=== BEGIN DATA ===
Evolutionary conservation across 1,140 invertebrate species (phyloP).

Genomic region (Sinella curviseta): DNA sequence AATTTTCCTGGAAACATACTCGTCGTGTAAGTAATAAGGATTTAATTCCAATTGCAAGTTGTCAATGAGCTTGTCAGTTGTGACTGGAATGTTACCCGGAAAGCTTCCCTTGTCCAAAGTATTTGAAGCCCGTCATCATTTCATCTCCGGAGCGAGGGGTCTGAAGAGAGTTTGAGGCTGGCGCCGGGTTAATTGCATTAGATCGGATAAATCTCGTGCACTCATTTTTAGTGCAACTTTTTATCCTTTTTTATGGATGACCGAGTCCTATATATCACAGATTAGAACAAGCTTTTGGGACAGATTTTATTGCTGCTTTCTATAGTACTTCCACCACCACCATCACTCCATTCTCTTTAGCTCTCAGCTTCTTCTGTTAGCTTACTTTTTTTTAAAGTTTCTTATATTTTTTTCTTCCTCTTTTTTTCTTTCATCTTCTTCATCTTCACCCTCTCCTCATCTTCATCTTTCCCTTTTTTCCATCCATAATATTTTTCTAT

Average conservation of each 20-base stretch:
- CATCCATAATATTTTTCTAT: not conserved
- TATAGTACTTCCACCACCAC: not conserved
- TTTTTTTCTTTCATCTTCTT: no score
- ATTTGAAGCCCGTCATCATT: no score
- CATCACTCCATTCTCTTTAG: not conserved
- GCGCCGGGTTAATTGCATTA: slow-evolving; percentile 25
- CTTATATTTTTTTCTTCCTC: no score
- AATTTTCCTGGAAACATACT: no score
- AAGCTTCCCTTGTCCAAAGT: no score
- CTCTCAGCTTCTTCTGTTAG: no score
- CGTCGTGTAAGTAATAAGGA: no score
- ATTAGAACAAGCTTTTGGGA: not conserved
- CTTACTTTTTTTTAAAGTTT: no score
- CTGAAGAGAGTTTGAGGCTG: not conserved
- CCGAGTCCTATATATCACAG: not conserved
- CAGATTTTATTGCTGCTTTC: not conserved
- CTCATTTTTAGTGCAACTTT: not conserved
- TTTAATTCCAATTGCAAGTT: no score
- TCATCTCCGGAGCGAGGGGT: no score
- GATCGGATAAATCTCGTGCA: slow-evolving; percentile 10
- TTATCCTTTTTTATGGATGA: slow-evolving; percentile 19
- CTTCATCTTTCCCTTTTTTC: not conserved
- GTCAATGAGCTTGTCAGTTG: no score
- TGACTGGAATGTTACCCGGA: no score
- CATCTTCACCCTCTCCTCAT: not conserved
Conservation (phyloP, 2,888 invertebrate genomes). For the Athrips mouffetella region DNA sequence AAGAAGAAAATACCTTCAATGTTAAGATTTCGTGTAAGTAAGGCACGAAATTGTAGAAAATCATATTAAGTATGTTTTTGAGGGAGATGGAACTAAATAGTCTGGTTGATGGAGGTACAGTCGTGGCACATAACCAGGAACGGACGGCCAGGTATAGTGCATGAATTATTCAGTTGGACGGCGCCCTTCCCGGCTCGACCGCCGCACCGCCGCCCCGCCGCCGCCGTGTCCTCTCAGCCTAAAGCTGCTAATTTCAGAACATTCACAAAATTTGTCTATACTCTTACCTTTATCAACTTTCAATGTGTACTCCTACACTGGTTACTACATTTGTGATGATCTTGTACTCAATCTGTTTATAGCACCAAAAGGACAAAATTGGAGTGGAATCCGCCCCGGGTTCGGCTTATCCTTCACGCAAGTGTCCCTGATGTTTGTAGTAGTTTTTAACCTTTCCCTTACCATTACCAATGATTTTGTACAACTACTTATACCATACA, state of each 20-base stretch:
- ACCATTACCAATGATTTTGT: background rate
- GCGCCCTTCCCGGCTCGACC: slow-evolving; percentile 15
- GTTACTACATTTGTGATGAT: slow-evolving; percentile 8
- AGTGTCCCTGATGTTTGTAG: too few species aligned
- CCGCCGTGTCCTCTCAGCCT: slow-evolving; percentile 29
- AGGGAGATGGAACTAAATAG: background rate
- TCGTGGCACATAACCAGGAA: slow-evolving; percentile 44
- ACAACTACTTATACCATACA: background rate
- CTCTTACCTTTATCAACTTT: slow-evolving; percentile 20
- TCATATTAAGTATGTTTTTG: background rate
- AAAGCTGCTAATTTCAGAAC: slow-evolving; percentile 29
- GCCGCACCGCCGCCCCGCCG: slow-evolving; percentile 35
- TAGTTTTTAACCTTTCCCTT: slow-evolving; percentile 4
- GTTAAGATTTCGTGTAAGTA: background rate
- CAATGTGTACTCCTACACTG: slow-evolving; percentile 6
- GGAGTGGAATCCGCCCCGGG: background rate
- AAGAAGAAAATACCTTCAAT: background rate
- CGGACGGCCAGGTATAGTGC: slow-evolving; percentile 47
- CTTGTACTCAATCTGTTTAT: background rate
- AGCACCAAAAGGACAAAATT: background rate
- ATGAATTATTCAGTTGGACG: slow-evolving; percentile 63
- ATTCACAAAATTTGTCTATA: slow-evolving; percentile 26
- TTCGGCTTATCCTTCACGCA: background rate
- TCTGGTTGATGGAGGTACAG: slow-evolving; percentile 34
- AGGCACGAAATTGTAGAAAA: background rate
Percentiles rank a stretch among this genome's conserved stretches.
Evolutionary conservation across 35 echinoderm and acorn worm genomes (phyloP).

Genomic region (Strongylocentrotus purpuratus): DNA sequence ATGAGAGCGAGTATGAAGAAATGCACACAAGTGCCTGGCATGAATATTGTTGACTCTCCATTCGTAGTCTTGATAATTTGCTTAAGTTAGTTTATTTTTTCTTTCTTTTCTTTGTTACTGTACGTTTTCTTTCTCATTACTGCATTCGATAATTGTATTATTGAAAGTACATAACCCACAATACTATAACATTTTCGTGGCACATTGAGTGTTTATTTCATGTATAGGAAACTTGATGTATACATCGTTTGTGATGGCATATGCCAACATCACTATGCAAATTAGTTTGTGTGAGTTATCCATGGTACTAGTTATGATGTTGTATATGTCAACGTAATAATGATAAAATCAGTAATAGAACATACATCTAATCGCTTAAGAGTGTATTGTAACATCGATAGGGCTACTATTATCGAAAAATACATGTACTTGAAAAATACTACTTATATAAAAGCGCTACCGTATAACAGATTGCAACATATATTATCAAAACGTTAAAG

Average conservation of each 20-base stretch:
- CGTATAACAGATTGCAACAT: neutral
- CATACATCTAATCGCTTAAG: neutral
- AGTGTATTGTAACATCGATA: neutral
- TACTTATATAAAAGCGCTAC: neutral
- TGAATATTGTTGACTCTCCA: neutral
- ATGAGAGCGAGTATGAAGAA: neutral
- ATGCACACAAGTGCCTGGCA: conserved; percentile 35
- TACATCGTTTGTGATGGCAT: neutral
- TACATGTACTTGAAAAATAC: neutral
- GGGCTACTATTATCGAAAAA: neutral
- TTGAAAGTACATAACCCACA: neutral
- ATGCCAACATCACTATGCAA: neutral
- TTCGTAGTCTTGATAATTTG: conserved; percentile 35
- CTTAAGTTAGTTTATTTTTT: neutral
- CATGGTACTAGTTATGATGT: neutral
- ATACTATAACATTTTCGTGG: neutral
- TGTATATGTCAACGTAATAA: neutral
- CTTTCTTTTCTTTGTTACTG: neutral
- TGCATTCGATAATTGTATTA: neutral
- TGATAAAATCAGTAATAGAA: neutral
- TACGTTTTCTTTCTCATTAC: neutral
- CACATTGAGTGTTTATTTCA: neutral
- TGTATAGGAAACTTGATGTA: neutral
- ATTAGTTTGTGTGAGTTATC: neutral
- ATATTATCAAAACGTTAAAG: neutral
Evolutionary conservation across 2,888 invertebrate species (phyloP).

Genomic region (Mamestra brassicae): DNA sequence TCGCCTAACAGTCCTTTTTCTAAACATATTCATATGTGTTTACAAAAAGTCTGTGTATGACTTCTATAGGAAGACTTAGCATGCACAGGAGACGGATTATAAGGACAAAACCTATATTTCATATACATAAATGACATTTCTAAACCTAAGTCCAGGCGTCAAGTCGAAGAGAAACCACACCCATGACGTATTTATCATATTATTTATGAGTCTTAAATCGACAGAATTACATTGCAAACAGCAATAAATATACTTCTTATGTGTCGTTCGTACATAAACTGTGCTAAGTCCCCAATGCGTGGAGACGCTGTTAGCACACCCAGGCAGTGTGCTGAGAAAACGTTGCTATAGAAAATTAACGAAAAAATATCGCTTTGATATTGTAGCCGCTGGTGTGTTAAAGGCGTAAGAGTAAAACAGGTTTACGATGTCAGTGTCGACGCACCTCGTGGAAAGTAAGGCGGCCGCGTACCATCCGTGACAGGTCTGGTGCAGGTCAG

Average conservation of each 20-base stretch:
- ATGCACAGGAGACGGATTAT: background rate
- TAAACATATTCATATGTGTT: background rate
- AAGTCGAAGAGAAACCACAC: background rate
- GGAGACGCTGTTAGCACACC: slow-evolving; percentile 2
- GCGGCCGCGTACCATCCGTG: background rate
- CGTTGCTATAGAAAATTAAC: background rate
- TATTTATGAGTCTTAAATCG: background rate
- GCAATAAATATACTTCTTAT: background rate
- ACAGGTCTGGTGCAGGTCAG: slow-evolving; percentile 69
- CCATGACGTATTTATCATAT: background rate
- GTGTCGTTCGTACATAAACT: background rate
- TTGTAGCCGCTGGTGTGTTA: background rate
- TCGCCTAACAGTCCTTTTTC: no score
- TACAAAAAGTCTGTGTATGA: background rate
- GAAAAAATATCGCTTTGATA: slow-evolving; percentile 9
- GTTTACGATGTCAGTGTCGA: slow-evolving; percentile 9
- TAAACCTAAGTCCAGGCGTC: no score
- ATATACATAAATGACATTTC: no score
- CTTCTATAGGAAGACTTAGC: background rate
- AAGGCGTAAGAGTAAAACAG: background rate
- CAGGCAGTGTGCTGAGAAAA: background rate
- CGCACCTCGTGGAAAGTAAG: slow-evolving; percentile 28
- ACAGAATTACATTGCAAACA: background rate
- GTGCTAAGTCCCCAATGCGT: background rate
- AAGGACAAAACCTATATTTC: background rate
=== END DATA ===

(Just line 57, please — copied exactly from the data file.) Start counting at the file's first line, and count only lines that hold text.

Genomic region (Strongylocentrotus purpuratus): DNA sequence ATGAGAGCGAGTATGAAGAAATGCACACAAGTGCCTGGCATGAATATTGTTGACTCTCCATTCGTAGTCTTGATAATTTGCTTAAGTTAGTTTATTTTTTCTTTCTTTTCTTTGTTACTGTACGTTTTCTTTCTCATTACTGCATTCGATAATTGTATTATTGAAAGTACATAACCCACAATACTATAACATTTTCGTGGCACATTGAGTGTTTATTTCATGTATAGGAAACTTGATGTATACATCGTTTGTGATGGCATATGCCAACATCACTATGCAAATTAGTTTGTGTGAGTTATCCATGGTACTAGTTATGATGTTGTATATGTCAACGTAATAATGATAAAATCAGTAATAGAACATACATCTAATCGCTTAAGAGTGTATTGTAACATCGATAGGGCTACTATTATCGAAAAATACATGTACTTGAAAAATACTACTTATATAAAAGCGCTACCGTATAACAGATTGCAACATATATTATCAAAACGTTAAAG